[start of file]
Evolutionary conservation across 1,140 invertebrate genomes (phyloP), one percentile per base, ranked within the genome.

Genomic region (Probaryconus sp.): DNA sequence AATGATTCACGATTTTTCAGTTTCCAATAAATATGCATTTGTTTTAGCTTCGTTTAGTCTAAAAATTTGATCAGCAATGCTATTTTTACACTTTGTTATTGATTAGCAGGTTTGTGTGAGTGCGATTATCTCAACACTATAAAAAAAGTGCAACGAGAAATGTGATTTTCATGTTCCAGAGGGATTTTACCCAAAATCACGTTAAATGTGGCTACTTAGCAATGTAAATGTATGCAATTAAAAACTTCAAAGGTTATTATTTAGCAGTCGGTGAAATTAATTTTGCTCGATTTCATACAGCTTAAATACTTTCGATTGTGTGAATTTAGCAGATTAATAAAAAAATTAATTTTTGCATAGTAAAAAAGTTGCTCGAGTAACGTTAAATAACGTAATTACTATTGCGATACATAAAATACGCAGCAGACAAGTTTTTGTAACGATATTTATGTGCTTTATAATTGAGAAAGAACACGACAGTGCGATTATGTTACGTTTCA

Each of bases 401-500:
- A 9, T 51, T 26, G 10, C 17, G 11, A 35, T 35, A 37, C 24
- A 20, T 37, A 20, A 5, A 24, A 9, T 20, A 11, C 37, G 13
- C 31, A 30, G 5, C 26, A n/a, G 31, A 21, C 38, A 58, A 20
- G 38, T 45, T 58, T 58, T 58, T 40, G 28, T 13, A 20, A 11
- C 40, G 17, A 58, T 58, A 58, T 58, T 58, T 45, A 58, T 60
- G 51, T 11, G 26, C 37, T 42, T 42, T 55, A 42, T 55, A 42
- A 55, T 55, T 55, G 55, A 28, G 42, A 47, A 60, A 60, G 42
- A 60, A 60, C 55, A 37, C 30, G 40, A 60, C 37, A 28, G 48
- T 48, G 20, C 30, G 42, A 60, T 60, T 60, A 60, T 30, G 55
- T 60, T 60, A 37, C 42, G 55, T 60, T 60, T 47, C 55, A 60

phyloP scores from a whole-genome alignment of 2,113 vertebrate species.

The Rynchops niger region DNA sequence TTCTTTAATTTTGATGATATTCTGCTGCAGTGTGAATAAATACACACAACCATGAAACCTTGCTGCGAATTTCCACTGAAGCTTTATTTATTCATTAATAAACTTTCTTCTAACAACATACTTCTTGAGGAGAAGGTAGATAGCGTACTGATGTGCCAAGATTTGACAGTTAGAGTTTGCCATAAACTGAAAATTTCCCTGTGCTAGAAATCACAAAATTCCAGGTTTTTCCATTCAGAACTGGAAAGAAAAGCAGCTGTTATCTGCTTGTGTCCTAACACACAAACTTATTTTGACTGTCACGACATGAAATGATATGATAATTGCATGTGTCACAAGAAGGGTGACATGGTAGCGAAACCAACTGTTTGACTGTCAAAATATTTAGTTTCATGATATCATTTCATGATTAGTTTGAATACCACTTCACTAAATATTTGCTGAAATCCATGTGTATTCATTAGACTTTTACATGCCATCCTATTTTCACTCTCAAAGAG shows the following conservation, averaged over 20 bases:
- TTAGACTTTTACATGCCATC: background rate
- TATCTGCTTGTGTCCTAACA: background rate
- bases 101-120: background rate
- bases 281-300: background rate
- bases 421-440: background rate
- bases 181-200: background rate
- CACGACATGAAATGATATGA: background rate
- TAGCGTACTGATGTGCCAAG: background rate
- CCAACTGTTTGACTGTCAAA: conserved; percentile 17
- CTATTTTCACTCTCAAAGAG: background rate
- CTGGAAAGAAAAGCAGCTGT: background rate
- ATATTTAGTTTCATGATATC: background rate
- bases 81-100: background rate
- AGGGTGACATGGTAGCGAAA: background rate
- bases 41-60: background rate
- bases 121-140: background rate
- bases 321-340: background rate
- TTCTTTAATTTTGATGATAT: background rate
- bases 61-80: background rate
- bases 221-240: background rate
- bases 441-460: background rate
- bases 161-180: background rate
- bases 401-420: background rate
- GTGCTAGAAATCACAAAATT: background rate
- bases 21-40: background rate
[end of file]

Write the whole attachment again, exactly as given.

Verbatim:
Evolutionary conservation across 1,140 invertebrate genomes (phyloP), one percentile per base, ranked within the genome.

Genomic region (Probaryconus sp.): DNA sequence AATGATTCACGATTTTTCAGTTTCCAATAAATATGCATTTGTTTTAGCTTCGTTTAGTCTAAAAATTTGATCAGCAATGCTATTTTTACACTTTGTTATTGATTAGCAGGTTTGTGTGAGTGCGATTATCTCAACACTATAAAAAAAGTGCAACGAGAAATGTGATTTTCATGTTCCAGAGGGATTTTACCCAAAATCACGTTAAATGTGGCTACTTAGCAATGTAAATGTATGCAATTAAAAACTTCAAAGGTTATTATTTAGCAGTCGGTGAAATTAATTTTGCTCGATTTCATACAGCTTAAATACTTTCGATTGTGTGAATTTAGCAGATTAATAAAAAAATTAATTTTTGCATAGTAAAAAAGTTGCTCGAGTAACGTTAAATAACGTAATTACTATTGCGATACATAAAATACGCAGCAGACAAGTTTTTGTAACGATATTTATGTGCTTTATAATTGAGAAAGAACACGACAGTGCGATTATGTTACGTTTCA

Each of bases 401-500:
- A 9, T 51, T 26, G 10, C 17, G 11, A 35, T 35, A 37, C 24
- A 20, T 37, A 20, A 5, A 24, A 9, T 20, A 11, C 37, G 13
- C 31, A 30, G 5, C 26, A n/a, G 31, A 21, C 38, A 58, A 20
- G 38, T 45, T 58, T 58, T 58, T 40, G 28, T 13, A 20, A 11
- C 40, G 17, A 58, T 58, A 58, T 58, T 58, T 45, A 58, T 60
- G 51, T 11, G 26, C 37, T 42, T 42, T 55, A 42, T 55, A 42
- A 55, T 55, T 55, G 55, A 28, G 42, A 47, A 60, A 60, G 42
- A 60, A 60, C 55, A 37, C 30, G 40, A 60, C 37, A 28, G 48
- T 48, G 20, C 30, G 42, A 60, T 60, T 60, A 60, T 30, G 55
- T 60, T 60, A 37, C 42, G 55, T 60, T 60, T 47, C 55, A 60

phyloP scores from a whole-genome alignment of 2,113 vertebrate species.

The Rynchops niger region DNA sequence TTCTTTAATTTTGATGATATTCTGCTGCAGTGTGAATAAATACACACAACCATGAAACCTTGCTGCGAATTTCCACTGAAGCTTTATTTATTCATTAATAAACTTTCTTCTAACAACATACTTCTTGAGGAGAAGGTAGATAGCGTACTGATGTGCCAAGATTTGACAGTTAGAGTTTGCCATAAACTGAAAATTTCCCTGTGCTAGAAATCACAAAATTCCAGGTTTTTCCATTCAGAACTGGAAAGAAAAGCAGCTGTTATCTGCTTGTGTCCTAACACACAAACTTATTTTGACTGTCACGACATGAAATGATATGATAATTGCATGTGTCACAAGAAGGGTGACATGGTAGCGAAACCAACTGTTTGACTGTCAAAATATTTAGTTTCATGATATCATTTCATGATTAGTTTGAATACCACTTCACTAAATATTTGCTGAAATCCATGTGTATTCATTAGACTTTTACATGCCATCCTATTTTCACTCTCAAAGAG shows the following conservation, averaged over 20 bases:
- TTAGACTTTTACATGCCATC: background rate
- TATCTGCTTGTGTCCTAACA: background rate
- bases 101-120: background rate
- bases 281-300: background rate
- bases 421-440: background rate
- bases 181-200: background rate
- CACGACATGAAATGATATGA: background rate
- TAGCGTACTGATGTGCCAAG: background rate
- CCAACTGTTTGACTGTCAAA: conserved; percentile 17
- CTATTTTCACTCTCAAAGAG: background rate
- CTGGAAAGAAAAGCAGCTGT: background rate
- ATATTTAGTTTCATGATATC: background rate
- bases 81-100: background rate
- AGGGTGACATGGTAGCGAAA: background rate
- bases 41-60: background rate
- bases 121-140: background rate
- bases 321-340: background rate
- TTCTTTAATTTTGATGATAT: background rate
- bases 61-80: background rate
- bases 221-240: background rate
- bases 441-460: background rate
- bases 161-180: background rate
- bases 401-420: background rate
- GTGCTAGAAATCACAAAATT: background rate
- bases 21-40: background rate